Located on the west coast of Europe adjacent to Spain, Portugal offers breathtaking scenery from seemingly never ending beaches to breathtaking views from hilltops high above the sea; rich and vibrant cultural experiences from inside museums to its city nightlife or village sidewalks; wildlife and challenging landscapes for the adventure seeker; and romantic sunsets and sand dunes and moonlit sails for the lover in all of us. Wait, we forgot amazing gastronomical pleasures created by Portugal’s food and wines, or perhaps those are also found under lover?! No matter what you seek, when you go, where you look or how long you stay, Portugal offers something every traveler wants and makes it all too easy to get.
The Algarve is alluring for its stunning coast and laidback feel. Coastal Algarve receives much acclaim for its breathtaking cliffs, golden beaches, scalloped bays and sandy islands. But it is also rich in history. There are Moorish and Renaissance influences abound. Here, the famous voyager, Prince Henry the Navigator, began his explorations and Vasco da Gama sailed in 1499 on his epic voyage of discovery. The enchanting inner Algarve boasts pretty castle towns and historic villages, cork tree– and flower-covered hillsides, and birdlife.
Spread across steep hillsides that overlook the Rio Tejo, Lisbon offers all the delights you’d expect of Portugal’s star attraction, yet with half the fuss of other European capitals. Gothic cathedrals, majestic monasteries and quaint museums are all part of the colorful cityscape, but the real delights of discovery lie in wandering the narrow lanes of Lisbon’s lovely backstreets. The Lisbon experience encompasses so many things, from enjoying a fresh pastry and bica (espresso) on a petite leafy plaza to window-shopping in elegant Chiado. It’s mingling with Lisboêtas at a neighborhood festival or watching the sunset from the old Moorish castle.
This Portuguese archipelago of volcanic islands in the mid-Atlantic may be small in size but big in natural beauty. It is a relatively unknown paradise. You will find tranquil lakes, rolling hills, lush calderas, high mountains, and sandy beaches. Quaint fishing villages dot the landscape and the catch of the day is always on the menu. The people are laidback and friendly, making it the perfect escape from the hustle and bustle of city life.
The Riviera stretches from Lisbon and Cascais. The coastline has become a place where the elite vacation between September and October, and a popular tourist destination for its chic look. Removed from the city, the Lisbon coastline is easy access to all the culture that Lisbon offers. It has become a hotspot for major international celebrities from the world of fashion, sport, and entertainment. The Riviera is also known for its world-class conditions for surfing.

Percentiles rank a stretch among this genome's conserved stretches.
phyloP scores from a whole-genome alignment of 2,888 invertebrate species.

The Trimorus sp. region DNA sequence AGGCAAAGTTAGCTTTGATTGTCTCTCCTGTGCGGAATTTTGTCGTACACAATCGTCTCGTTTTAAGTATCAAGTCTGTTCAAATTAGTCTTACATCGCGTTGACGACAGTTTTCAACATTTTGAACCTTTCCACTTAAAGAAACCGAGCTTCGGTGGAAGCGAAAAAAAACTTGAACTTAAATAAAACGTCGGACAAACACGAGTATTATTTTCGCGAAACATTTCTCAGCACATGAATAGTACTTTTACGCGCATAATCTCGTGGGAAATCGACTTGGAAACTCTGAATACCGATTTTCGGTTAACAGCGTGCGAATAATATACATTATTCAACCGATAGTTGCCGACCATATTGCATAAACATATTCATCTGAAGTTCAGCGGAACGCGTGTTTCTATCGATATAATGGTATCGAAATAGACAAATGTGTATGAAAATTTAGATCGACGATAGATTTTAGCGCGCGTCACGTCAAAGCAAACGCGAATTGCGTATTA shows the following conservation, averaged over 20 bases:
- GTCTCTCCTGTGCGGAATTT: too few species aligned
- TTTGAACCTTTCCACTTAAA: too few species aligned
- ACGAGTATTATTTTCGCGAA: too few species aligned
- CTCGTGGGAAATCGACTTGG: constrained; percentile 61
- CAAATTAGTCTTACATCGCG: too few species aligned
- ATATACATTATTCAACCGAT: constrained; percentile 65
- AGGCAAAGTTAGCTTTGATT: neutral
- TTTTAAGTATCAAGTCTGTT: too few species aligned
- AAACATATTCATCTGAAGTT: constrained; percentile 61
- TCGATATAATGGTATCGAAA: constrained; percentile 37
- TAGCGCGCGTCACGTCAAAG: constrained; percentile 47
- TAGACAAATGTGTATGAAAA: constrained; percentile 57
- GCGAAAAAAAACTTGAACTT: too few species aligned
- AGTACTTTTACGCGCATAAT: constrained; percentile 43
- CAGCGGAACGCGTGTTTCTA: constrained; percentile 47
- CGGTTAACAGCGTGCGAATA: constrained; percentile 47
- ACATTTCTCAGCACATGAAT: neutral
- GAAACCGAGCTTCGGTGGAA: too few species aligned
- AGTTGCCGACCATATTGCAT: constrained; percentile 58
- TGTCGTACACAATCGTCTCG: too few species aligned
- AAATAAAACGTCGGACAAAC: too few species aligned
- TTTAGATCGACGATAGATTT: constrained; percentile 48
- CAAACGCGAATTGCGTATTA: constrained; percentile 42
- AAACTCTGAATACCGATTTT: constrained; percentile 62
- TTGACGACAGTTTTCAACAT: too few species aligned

Fado is a popular style of music in Lisbon, Portugal. In Lisbon, Fado is always sung by a solo performer, while in other regions of Portugal it is typically performed in a group. Fado can be traced back to the 1820s, but it is said to have much earlier origins. This style of music has a dramatic sound with lyrics that speak of the struggles of daily life, and the melodies, performed by string instruments, are melancholy.
Alentejo Wine Region:
The Alentejo region is a land reminiscent of Tuscany, with its vast landscape dotted with vineyards, cork oaks and olive trees. The land has seen occupation of the Romans and Moors which is reflected in the well-preserved city of Evora, a UNESCO World Heritage site. Wine is perhaps its biggest treasure. Here there are more than 250 wine producers who create aromatic, fresh white wines and more intense, smooth, ruby reds.
St. Michael Island:
The island, named for Archangel Michael, is also referred to as “The Green Island.” Sao Miguel is the largest island in the Portuguese archipelago of the Azores. The island was established in 1427 after the discovery by Goncalo Velho Cabral. The island is home to the Presidency of the Autonomous Region of the Azores. Tourists come to Sao Miguel to view the lakes, the rolling high mountains, and to enjoy the beaches. Sao Miguel offers a variety of outdoor activities that include several of its scenic features.
Similar to Spain’s paradors, Portugal’s pousadas began to operate in the mid-20th century and showcase a true taste of their location. In addition to regional hospitality and cuisine, these beautiful hotels — often in idyllic locations — offer visitors a sense of history, culture and tradition. They are uniquely Portuguese and reside in some of the most beautiful areas; some actually sit in the shadows of historic monuments. These luxurious accommodations highlight great attention to detail, exceptional service and warm hospitality. From historic castles and former monasteries or convents to palaces and fortresses, they embody the Explorations concept of accommodations that capture the spirit of your destination.